World Bank is one of the institutions created at the Breton Woods Conference in 1944. World Bank is part of the United Nations system, but its governance structure is different. The World Bank Group headquarters building in Washington, D.C.

World Bank comprises only two institutions viz. the International Bank for Reconstruction and Development (IBRD) and the International Development Association (IDA). In contrast, World Bank Group comprises three more viz. International Finance Corporation (IFC), Multilateral Investment Guarantee Agency (MIGA), and International Centre for Settlement of Investment Disputes (ICSID).

India is one of the founder members of IBRD, IDA and IFC. However, India is not a member of ICSID (International Centre for Settlement of Investment Disputes).

International Bank for Reconstruction and Development (IBRD)

 Created in 1944 to help Europe rebuild after World War II, IBRD joins with IDA, our fund for the poorest countries, to form the World Bank. They work closely with all institutions of the World Bank Group and the public and private sectors in developing countries to reduce poverty and build shared prosperity.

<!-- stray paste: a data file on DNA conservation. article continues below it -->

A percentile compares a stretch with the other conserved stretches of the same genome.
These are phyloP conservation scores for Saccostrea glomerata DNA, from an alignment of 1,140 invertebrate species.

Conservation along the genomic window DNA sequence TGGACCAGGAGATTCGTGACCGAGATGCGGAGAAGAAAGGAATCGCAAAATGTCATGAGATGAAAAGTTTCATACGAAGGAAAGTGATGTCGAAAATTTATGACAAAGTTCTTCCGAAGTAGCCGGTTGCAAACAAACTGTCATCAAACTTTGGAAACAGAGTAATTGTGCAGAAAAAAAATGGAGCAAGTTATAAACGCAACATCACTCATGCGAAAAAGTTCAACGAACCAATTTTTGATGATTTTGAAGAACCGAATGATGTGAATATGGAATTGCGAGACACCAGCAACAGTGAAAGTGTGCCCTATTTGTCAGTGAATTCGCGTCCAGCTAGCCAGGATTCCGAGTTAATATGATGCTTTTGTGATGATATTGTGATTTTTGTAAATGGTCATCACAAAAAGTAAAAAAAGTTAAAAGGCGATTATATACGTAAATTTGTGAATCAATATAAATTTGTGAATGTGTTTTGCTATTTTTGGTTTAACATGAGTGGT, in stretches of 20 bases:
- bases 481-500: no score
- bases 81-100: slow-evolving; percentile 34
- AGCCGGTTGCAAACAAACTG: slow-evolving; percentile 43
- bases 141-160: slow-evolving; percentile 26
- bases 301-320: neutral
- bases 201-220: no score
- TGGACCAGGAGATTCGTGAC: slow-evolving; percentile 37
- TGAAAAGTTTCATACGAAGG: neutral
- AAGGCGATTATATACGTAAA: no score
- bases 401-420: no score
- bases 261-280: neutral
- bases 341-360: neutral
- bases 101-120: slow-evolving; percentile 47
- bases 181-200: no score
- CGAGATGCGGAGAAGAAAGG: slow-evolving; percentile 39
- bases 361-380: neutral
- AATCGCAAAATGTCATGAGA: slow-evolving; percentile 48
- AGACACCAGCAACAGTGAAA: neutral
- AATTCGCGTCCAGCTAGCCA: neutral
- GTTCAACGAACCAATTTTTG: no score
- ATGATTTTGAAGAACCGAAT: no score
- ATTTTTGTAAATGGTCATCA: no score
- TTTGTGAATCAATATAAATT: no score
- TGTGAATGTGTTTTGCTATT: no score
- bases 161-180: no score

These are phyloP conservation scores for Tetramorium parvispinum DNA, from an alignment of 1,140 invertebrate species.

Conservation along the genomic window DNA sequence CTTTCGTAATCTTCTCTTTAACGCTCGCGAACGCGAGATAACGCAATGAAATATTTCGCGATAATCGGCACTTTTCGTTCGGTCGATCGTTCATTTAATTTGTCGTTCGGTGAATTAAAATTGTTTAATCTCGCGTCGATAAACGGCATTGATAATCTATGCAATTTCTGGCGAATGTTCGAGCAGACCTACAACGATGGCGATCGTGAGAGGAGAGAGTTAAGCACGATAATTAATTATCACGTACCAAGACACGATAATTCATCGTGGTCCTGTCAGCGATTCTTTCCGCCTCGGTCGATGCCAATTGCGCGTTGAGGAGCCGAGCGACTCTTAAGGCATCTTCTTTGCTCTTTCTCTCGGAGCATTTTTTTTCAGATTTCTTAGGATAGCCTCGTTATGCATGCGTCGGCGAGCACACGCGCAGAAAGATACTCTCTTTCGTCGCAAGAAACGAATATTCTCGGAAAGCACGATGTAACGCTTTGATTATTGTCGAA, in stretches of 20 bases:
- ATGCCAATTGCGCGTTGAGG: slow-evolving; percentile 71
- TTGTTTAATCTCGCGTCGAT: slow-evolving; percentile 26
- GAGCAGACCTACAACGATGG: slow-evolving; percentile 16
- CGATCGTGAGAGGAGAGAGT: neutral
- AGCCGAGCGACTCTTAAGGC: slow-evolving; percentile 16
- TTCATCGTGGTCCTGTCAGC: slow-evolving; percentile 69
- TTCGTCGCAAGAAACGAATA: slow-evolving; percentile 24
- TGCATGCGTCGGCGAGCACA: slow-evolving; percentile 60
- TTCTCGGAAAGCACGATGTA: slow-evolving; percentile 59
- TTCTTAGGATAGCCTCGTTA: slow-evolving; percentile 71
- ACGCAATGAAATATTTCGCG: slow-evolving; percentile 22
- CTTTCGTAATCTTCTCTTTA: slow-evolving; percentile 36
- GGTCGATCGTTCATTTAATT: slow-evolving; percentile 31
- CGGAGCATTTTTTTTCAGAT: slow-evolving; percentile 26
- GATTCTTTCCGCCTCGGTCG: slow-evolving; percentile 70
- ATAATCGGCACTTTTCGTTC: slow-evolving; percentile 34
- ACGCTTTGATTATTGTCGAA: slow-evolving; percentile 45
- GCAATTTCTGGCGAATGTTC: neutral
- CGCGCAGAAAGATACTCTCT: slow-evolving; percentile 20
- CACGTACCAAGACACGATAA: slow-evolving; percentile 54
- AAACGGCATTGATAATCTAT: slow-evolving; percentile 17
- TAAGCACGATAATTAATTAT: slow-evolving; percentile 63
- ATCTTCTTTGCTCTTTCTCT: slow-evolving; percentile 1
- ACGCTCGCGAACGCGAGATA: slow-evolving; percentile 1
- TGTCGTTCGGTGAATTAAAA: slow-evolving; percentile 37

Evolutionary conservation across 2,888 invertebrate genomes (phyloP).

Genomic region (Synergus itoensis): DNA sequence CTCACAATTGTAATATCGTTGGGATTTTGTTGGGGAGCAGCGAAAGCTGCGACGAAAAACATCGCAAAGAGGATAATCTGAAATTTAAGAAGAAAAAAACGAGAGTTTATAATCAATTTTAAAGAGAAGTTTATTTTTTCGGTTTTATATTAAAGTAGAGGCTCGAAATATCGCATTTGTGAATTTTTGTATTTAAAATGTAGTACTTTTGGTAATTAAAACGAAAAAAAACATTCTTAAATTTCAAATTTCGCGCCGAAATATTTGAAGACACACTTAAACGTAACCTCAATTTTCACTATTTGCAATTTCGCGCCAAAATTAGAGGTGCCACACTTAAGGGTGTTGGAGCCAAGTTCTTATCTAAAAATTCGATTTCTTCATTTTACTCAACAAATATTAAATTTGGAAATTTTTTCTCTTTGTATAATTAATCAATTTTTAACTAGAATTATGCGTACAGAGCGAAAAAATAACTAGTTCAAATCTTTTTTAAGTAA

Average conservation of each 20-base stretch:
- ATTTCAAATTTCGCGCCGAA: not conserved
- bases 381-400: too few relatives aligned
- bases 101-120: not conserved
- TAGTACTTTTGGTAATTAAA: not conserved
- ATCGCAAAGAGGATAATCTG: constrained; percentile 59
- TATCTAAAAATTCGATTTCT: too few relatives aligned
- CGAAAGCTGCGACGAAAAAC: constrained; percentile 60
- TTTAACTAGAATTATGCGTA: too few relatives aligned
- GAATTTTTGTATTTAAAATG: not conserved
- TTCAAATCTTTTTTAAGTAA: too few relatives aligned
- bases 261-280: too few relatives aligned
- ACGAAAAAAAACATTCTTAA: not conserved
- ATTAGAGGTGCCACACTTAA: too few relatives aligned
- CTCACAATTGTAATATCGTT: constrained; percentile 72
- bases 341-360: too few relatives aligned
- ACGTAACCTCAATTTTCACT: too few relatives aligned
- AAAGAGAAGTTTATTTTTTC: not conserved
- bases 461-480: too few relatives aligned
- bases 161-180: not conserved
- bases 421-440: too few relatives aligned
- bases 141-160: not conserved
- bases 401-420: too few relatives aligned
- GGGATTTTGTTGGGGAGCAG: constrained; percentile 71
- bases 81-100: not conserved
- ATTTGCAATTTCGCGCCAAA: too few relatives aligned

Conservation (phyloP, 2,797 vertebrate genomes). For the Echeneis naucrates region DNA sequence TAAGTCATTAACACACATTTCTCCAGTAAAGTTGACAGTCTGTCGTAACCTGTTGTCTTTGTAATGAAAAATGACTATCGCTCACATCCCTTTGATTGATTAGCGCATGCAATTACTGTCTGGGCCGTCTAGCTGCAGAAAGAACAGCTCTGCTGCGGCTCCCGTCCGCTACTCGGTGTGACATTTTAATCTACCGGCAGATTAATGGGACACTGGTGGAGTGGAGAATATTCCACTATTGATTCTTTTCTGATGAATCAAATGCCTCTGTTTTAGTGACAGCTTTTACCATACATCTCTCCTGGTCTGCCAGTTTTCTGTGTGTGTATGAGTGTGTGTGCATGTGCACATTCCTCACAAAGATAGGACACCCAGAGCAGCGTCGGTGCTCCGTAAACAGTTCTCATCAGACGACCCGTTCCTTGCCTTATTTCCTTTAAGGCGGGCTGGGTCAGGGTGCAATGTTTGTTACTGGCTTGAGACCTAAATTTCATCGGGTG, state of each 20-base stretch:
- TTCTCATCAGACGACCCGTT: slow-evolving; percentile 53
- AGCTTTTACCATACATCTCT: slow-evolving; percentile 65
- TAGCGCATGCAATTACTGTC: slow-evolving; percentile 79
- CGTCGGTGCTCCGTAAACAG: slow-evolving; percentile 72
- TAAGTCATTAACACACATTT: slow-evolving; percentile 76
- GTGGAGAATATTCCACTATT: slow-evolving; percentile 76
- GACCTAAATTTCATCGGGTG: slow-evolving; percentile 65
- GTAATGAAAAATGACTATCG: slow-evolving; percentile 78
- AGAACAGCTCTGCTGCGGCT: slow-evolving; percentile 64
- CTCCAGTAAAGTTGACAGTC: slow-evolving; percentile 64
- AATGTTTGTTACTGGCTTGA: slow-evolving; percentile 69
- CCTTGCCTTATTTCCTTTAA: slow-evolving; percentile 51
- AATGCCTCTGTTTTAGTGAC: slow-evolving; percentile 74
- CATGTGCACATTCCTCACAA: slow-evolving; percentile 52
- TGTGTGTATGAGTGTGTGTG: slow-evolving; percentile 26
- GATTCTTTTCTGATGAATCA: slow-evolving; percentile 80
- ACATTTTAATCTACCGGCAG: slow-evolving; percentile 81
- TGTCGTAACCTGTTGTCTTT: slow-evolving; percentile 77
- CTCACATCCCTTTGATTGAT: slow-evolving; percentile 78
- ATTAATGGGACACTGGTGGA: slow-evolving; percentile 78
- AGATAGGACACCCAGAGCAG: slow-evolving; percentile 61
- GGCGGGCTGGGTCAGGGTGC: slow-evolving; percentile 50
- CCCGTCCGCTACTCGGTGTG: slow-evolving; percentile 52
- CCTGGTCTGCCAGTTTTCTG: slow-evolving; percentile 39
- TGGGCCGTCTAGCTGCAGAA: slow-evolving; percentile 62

International Development Association (IDA)

 IDA is the part of the World Bank that helps the world’s poorest countries. Overseen by 170 plus shareholder nations, IDA aims to reduce poverty by providing loans (called “credits”) and grants for programs that boost economic growth, reduce inequalities, and improve people’s living conditions. IDA complements the World Bank’s original lending arm—the International Bank for Reconstruction and Development (IBRD).

International Finance Corporation (IFC)

IFC was established in 1956 to support the growth of the private sector in the developing world. The IFC’s stated mission is “to promote sustainable private sector investment in developing countries, helping to reduce poverty and improve people’s lives.” While the World Bank (IBRD and IDA) provides credit and non- lending assistance to governments, the IFC provides loans and equity, advice, and technical services to the private sector.